For many readers the Epistle to the Hebrews is among the most difficult books of the New Testament. Understanding its message calls for a great familiarity with its Old Testament background and a good knowledge of certain phases of first-century biblical exegesis. When first published in 1964, this commentary on Hebrews by F. F. Bruce received critical praise for providing the expertise needed on both these fronts.
The last volume on which Bruce was able to complete revisions before his death in 1990, this edition of The Epistle to the Hebrews evidences 25 years of further study on Bruce’s part—especially through thoroughly updated and embellished footnotes that take into account the numerous publications on Hebrews that have appeared in the intervening years. Bruce also replaced the commentary’s use of the American Standard Version of 1901 with his own translation of the original Greek text to make his verse-by-verse exposition as clear as possible.
With Logos, the NICNT will integrate into the Passage Guide. Whenever you enter your passage and click go, results from the NICNT will appear on the text you’re studying. This gives you instant access to exactly what you’re looking for—in far less time than it would take you to walk over to the bookshelf and begin flipping through a print volume, let alone find the information you need.
The original edition was still arguably the best English commentary on Hebrews for general use. The update of this standard commentary is unreservedly welcomed.
—The Bible Translator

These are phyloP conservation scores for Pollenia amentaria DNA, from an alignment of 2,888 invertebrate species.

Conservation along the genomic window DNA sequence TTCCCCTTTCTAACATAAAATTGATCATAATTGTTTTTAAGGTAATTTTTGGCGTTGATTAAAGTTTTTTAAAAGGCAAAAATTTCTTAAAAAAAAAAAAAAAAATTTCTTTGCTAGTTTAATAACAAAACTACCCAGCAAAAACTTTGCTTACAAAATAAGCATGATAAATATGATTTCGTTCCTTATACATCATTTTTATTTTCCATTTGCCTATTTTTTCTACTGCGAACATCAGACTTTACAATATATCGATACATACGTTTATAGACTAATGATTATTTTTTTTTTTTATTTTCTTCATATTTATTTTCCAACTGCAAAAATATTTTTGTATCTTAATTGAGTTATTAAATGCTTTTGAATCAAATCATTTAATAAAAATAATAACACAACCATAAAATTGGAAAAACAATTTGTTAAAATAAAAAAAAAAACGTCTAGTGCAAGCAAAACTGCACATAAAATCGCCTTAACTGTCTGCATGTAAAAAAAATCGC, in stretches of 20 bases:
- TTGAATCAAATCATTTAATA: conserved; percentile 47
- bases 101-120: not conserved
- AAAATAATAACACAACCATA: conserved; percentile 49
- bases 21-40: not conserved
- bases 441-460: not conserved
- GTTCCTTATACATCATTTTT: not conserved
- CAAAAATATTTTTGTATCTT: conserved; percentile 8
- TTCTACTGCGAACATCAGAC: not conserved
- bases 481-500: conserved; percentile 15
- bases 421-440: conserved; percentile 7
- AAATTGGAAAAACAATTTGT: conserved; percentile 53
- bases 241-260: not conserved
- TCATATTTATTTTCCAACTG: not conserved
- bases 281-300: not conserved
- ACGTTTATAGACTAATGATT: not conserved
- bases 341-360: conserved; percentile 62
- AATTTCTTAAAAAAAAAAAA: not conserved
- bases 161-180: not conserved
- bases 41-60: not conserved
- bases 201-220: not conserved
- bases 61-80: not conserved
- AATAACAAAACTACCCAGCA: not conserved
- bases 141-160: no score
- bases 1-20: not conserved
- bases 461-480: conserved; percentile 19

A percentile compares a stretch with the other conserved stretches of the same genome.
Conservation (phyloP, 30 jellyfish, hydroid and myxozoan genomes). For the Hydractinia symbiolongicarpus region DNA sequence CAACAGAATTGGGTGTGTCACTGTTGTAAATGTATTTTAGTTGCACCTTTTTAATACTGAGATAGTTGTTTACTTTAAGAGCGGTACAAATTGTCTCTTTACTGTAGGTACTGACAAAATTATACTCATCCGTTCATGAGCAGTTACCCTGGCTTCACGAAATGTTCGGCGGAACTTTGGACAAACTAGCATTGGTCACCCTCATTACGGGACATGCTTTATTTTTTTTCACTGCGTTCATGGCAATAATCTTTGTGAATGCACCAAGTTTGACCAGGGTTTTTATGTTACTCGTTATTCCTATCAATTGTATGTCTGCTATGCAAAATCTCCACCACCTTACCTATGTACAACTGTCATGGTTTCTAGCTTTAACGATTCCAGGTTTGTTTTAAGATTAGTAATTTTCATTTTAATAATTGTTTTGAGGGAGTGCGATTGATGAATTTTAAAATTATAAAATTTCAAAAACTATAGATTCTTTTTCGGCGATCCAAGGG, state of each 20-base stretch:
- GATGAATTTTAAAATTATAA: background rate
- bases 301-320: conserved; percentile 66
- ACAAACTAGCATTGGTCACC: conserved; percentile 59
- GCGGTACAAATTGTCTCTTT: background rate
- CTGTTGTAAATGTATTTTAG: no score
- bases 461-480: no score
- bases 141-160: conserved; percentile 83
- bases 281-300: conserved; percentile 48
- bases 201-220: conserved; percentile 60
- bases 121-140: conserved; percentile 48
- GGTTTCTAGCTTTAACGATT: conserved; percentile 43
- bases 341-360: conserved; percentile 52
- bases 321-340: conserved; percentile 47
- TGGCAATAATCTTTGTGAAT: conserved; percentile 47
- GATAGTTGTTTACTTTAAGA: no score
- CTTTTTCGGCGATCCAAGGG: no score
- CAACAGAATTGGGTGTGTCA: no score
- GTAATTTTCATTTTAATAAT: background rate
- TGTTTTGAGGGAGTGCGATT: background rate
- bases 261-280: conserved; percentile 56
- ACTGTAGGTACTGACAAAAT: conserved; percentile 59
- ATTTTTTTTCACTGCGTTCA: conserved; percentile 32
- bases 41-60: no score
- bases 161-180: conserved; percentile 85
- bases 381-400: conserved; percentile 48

Solid, sound, and scholarly. Its usefulness to students, pastors, clergy, and for many details, to scholars, will be immense.
Here is an excellent commentary on the Epistle to the Hebrews.
—Review and Expositor
Every preacher and New Testament scholar should have a commentary by F. F. Bruce on Hebrews in his or her library.
—Calvin Theological Journal
F. F. Bruce was Rylands Professor of Biblical Criticism and Exegesis at the University of Manchester in England. During his distinguished career he wrote numerous widely used commentaries and books and served as the general editor of the New International Commentary on the New Testament series from 1962 to 1990.
“God has pledged himself to pardon all who truly repent, but Scripture and experience alike suggest that it is possible for human beings to arrive at a state of heart and life where they can no longer repent.” (Page 149)
“The practical implication is clear: it is not the hearing of the gospel by itself that brings final salvation, but its appropriation by faith; and if that faith is a genuine faith, it will be a persistent faith.” (Pages 105–106)
“What God essentially is, is made manifest in Christ. To see Christ is to see what the Father is like.” (Page 48)
“The warning of this passage was a real warning against a real danger, a danger which is still present so long as ‘an evil heart of unbelief’ can result in ‘deserting the living God’ (3:12).” (Page 148)
“The most that can be said on this score, however, is that the recipients of the epistle were probably Jewish believers in Jesus whose background was not so much the normative Judaism represented by rabbinical tradition as the nonconformist Judaism of which the Essenes and the Qumran community are outstanding representatives, but not the only representatives.” (Page 8)